Misconceived typography spoils John Smith's delight in a collection of Sanskrit classics accessible to modern readers
The Clay Sanskrit Library Edited by Richard Gombrich
The Birth of Kumára By Kalidasa ranslated by David Smith 360pp ISBN 0 8147 4008 1
The Emperor of the Sorcerers, Volume One By Budhasvamin Edited and translated by James Mallinson 452pp ISBN 0 8147 5701 4
The Epitome of Queen Lilávati, Volume One By JinaratnaEdited and translated by R. C. C. Fynes 543pp ISBN 0 8147 41 7
The Heavenly Exploits: Buddhist Biographies from the Dívyavadána, Volume One Edited and translated by Joel Tatelman 444pp ISBN 0 8147 8288 4
Love Lyrics By Amaru, Bhartrhari and Bilhana Edited and translated by Greg Bailey and Richard Gombrich 326pp ISBN 0 8147 9938 8
Maha-bharata Book Three: The Forest, Volume Four Translated by William J. Johnson 374pp ISBN 0 8147 48 5
Much Ado about Religion By Jayanta Bhatta Edited and translated by Csaba Dezsõ 320pp ISBN 0 8147 1979 1
Ramáyana Book One: Boyhood By Vaxlmiki Translated by Robert P. Goldman 424pp ISBN 0 8147 3163 5
Ramáyana Book Two: Ayodhya By ValmikiTranslated by Sheldon I. Pollock 652pp ISBN 0 8147 6716 8
The Recognition of Shakúntala By Kalidasa Edited and translated by Somadeva Vasudeva 350pp ISBN 0 8147 8815 7
Three Satires By Nilakantha, Ksemendra and Bhallata Edited and translated by Somadeva Vasudeva 403pp ISBN 0 8147 8814 9
What Ten Young Men Did By Dandin Translated by Isabelle Onians 651pp ISBN 0 8147 6206 9
All published by New York University Press/JJC Foundation Distributed by Eurospan £14.95 each
If Greek is green and Latin is red, what colour is Sanskrit? The answer, it transpires, lies somewhere between cyan and Cambridge blue, for this is the colour of the dustjackets adorning a handsome new series of dual-language Sanskrit texts that is clearly inspired by the venerable Loeb Classical Library. The Clay Sanskrit Library was launched in February with the publication of the first twelve titles, to be followed by six others in 2005; the aim is to produce about 100 volumes within the next five years.
No effort has been spared to make these little volumes as attractive as possible to readers: the paper is of high quality, the typesetting immaculate. (The Loeb logo depicting Athena has been replaced by one showing Sarasvatl-, the Hindu goddess of learning and literature.) The founders of the series are John and Jennifer Clay, and Sanskritists can only thank them for an initiative intended to make the classics of an ancient Indian language accessible to a modern international audience.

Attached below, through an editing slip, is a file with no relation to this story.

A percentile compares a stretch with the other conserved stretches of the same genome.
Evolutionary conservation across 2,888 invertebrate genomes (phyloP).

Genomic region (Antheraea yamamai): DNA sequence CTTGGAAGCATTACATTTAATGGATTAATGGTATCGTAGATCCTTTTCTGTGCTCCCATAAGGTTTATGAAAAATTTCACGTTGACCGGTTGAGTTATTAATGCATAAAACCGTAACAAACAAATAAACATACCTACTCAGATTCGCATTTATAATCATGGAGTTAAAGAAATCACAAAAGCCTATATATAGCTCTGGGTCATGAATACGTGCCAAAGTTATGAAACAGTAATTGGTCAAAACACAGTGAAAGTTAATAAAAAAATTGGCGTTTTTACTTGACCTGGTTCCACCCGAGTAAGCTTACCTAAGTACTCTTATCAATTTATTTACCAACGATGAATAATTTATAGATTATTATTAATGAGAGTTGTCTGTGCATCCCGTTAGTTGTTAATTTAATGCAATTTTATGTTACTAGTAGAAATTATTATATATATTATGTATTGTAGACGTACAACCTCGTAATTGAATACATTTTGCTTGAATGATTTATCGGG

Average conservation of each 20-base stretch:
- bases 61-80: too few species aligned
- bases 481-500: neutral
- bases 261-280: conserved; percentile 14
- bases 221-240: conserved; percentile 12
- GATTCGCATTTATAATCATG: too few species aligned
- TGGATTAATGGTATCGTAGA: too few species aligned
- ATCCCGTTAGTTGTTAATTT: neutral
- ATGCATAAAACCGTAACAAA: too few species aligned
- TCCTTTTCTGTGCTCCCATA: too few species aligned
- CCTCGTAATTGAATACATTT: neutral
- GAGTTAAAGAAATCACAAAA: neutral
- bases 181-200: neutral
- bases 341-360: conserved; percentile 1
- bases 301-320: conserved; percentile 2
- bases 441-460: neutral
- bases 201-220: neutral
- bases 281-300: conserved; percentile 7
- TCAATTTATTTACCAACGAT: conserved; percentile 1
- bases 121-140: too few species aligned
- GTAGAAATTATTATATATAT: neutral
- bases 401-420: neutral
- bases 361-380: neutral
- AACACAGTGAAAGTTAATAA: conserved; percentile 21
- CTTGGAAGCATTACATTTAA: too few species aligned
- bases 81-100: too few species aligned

The first 12 offerings form a mixed bag. There are sections of the two great epics, Mahabharata and Ramayana ; two dramas; a cycle of picaresque tales; Kalidasa's "court epic" on the birth of the god of war; as well as love lyrics, satires and story collections of Buddhist, Jain and Hindu provenance.
These very varied volumes are the work of 11 different scholars overseen by a general editor, Richard Gombrich, so it is hardly surprising that they embody a number of slightly different approaches to the basic task of presenting a text with a facing English translation. The Ramayana volumes, for example, are abridged reprints of the heavily annotated translation that has been appearing from Princeton University Press over the past two decades. That work was based on the standard Baroda critical edition of the epic, and the text of that edition is accordingly printed on the left-hand pages of the Clay volumes. The Clay version of the Mahabharata , by contrast, is based not on the standard Poona critical edition but on the old "Bombay edition" - that is, the version known to the commentator Nl-lakan.t.ha. Perhaps copyright problems prevented the use of the scholarly text - no explanation is offered for this slightly puzzling choice.
Various of the texts are said to have been edited, as well as translated, by the scholars who have produced them. It turns out, though, that the verb "edit" can mean more than one thing. Somadeva Vasudeva's text of Ksemendra's Kalavilasa is based on three manuscripts and three earlier editions, and Csaba Dezsõ's text of Jayanta Bhatta's A gamadambara on two manuscripts and one earlier edition. In other cases, however, the editorial aspect of the translator's task appears to be limited to proposing occasional emendations to a previous scholarly edition. Probably the most striking interpretation of the editorial role is made by Gombrich himself, who has edited and translated Bilhan.a's Caurapañcasika , and who writes, for example, that he has preferred the version of the 12th stanza found in an edition other than the unnamed "best" one on which he generally relies, because "stanzas 12 and 13 of the best text are so empty and repetitious, partly of notions difficult to render tasteful to a modern reader, that I have combined them in my stanza 13".